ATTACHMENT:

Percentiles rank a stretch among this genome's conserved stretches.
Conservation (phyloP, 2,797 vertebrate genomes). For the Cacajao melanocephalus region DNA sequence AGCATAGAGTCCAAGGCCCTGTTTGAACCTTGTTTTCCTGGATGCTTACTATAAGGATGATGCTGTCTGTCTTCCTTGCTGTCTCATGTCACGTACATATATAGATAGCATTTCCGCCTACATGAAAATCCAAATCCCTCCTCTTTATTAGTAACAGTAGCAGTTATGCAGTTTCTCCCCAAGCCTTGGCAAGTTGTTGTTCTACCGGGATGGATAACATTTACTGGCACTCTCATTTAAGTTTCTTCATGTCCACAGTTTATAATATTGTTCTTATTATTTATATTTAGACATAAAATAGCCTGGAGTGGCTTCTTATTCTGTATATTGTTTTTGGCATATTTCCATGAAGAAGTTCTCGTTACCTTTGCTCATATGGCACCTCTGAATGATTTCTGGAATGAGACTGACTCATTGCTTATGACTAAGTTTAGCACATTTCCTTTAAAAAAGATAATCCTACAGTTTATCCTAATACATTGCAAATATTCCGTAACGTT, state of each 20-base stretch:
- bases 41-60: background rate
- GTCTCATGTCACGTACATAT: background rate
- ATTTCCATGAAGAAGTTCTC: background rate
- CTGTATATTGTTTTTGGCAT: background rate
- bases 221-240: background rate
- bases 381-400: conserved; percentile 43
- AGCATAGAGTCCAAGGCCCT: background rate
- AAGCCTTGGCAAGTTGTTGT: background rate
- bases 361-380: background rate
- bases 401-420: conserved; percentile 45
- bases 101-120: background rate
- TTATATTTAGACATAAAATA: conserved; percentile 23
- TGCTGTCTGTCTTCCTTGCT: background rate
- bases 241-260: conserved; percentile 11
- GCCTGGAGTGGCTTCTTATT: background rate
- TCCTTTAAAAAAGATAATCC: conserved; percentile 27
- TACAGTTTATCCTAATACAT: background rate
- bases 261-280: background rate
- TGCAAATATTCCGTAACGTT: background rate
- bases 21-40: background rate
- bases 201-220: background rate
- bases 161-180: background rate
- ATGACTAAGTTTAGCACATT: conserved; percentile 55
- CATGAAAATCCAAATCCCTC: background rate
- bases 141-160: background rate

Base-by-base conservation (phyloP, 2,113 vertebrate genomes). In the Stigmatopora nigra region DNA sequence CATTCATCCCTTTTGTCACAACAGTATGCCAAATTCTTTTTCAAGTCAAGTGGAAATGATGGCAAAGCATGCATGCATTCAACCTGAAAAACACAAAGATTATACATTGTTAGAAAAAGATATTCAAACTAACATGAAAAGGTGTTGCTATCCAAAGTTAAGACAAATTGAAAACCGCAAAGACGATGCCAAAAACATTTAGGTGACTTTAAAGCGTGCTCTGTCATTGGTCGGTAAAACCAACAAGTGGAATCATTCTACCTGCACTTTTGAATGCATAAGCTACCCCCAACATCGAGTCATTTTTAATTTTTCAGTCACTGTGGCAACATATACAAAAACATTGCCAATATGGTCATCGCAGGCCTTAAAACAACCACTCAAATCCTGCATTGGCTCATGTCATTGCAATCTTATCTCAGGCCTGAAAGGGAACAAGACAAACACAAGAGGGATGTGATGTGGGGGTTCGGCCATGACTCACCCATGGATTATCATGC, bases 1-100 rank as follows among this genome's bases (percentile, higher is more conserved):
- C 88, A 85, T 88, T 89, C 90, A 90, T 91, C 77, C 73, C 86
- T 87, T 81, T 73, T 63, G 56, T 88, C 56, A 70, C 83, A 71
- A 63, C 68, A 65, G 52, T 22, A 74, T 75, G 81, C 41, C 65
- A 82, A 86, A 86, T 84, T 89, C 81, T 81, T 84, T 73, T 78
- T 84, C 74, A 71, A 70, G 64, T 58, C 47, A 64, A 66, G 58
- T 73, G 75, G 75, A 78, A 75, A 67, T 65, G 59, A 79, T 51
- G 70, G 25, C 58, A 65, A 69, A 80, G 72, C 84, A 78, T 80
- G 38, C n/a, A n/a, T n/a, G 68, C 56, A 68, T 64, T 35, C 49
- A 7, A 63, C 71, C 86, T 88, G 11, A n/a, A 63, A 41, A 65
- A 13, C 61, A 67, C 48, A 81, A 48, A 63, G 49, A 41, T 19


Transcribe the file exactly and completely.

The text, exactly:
Percentiles rank a stretch among this genome's conserved stretches.
Conservation (phyloP, 2,797 vertebrate genomes). For the Cacajao melanocephalus region DNA sequence AGCATAGAGTCCAAGGCCCTGTTTGAACCTTGTTTTCCTGGATGCTTACTATAAGGATGATGCTGTCTGTCTTCCTTGCTGTCTCATGTCACGTACATATATAGATAGCATTTCCGCCTACATGAAAATCCAAATCCCTCCTCTTTATTAGTAACAGTAGCAGTTATGCAGTTTCTCCCCAAGCCTTGGCAAGTTGTTGTTCTACCGGGATGGATAACATTTACTGGCACTCTCATTTAAGTTTCTTCATGTCCACAGTTTATAATATTGTTCTTATTATTTATATTTAGACATAAAATAGCCTGGAGTGGCTTCTTATTCTGTATATTGTTTTTGGCATATTTCCATGAAGAAGTTCTCGTTACCTTTGCTCATATGGCACCTCTGAATGATTTCTGGAATGAGACTGACTCATTGCTTATGACTAAGTTTAGCACATTTCCTTTAAAAAAGATAATCCTACAGTTTATCCTAATACATTGCAAATATTCCGTAACGTT, state of each 20-base stretch:
- bases 41-60: background rate
- GTCTCATGTCACGTACATAT: background rate
- ATTTCCATGAAGAAGTTCTC: background rate
- CTGTATATTGTTTTTGGCAT: background rate
- bases 221-240: background rate
- bases 381-400: conserved; percentile 43
- AGCATAGAGTCCAAGGCCCT: background rate
- AAGCCTTGGCAAGTTGTTGT: background rate
- bases 361-380: background rate
- bases 401-420: conserved; percentile 45
- bases 101-120: background rate
- TTATATTTAGACATAAAATA: conserved; percentile 23
- TGCTGTCTGTCTTCCTTGCT: background rate
- bases 241-260: conserved; percentile 11
- GCCTGGAGTGGCTTCTTATT: background rate
- TCCTTTAAAAAAGATAATCC: conserved; percentile 27
- TACAGTTTATCCTAATACAT: background rate
- bases 261-280: background rate
- TGCAAATATTCCGTAACGTT: background rate
- bases 21-40: background rate
- bases 201-220: background rate
- bases 161-180: background rate
- ATGACTAAGTTTAGCACATT: conserved; percentile 55
- CATGAAAATCCAAATCCCTC: background rate
- bases 141-160: background rate

Base-by-base conservation (phyloP, 2,113 vertebrate genomes). In the Stigmatopora nigra region DNA sequence CATTCATCCCTTTTGTCACAACAGTATGCCAAATTCTTTTTCAAGTCAAGTGGAAATGATGGCAAAGCATGCATGCATTCAACCTGAAAAACACAAAGATTATACATTGTTAGAAAAAGATATTCAAACTAACATGAAAAGGTGTTGCTATCCAAAGTTAAGACAAATTGAAAACCGCAAAGACGATGCCAAAAACATTTAGGTGACTTTAAAGCGTGCTCTGTCATTGGTCGGTAAAACCAACAAGTGGAATCATTCTACCTGCACTTTTGAATGCATAAGCTACCCCCAACATCGAGTCATTTTTAATTTTTCAGTCACTGTGGCAACATATACAAAAACATTGCCAATATGGTCATCGCAGGCCTTAAAACAACCACTCAAATCCTGCATTGGCTCATGTCATTGCAATCTTATCTCAGGCCTGAAAGGGAACAAGACAAACACAAGAGGGATGTGATGTGGGGGTTCGGCCATGACTCACCCATGGATTATCATGC, bases 1-100 rank as follows among this genome's bases (percentile, higher is more conserved):
- C 88, A 85, T 88, T 89, C 90, A 90, T 91, C 77, C 73, C 86
- T 87, T 81, T 73, T 63, G 56, T 88, C 56, A 70, C 83, A 71
- A 63, C 68, A 65, G 52, T 22, A 74, T 75, G 81, C 41, C 65
- A 82, A 86, A 86, T 84, T 89, C 81, T 81, T 84, T 73, T 78
- T 84, C 74, A 71, A 70, G 64, T 58, C 47, A 64, A 66, G 58
- T 73, G 75, G 75, A 78, A 75, A 67, T 65, G 59, A 79, T 51
- G 70, G 25, C 58, A 65, A 69, A 80, G 72, C 84, A 78, T 80
- G 38, C n/a, A n/a, T n/a, G 68, C 56, A 68, T 64, T 35, C 49
- A 7, A 63, C 71, C 86, T 88, G 11, A n/a, A 63, A 41, A 65
- A 13, C 61, A 67, C 48, A 81, A 48, A 63, G 49, A 41, T 19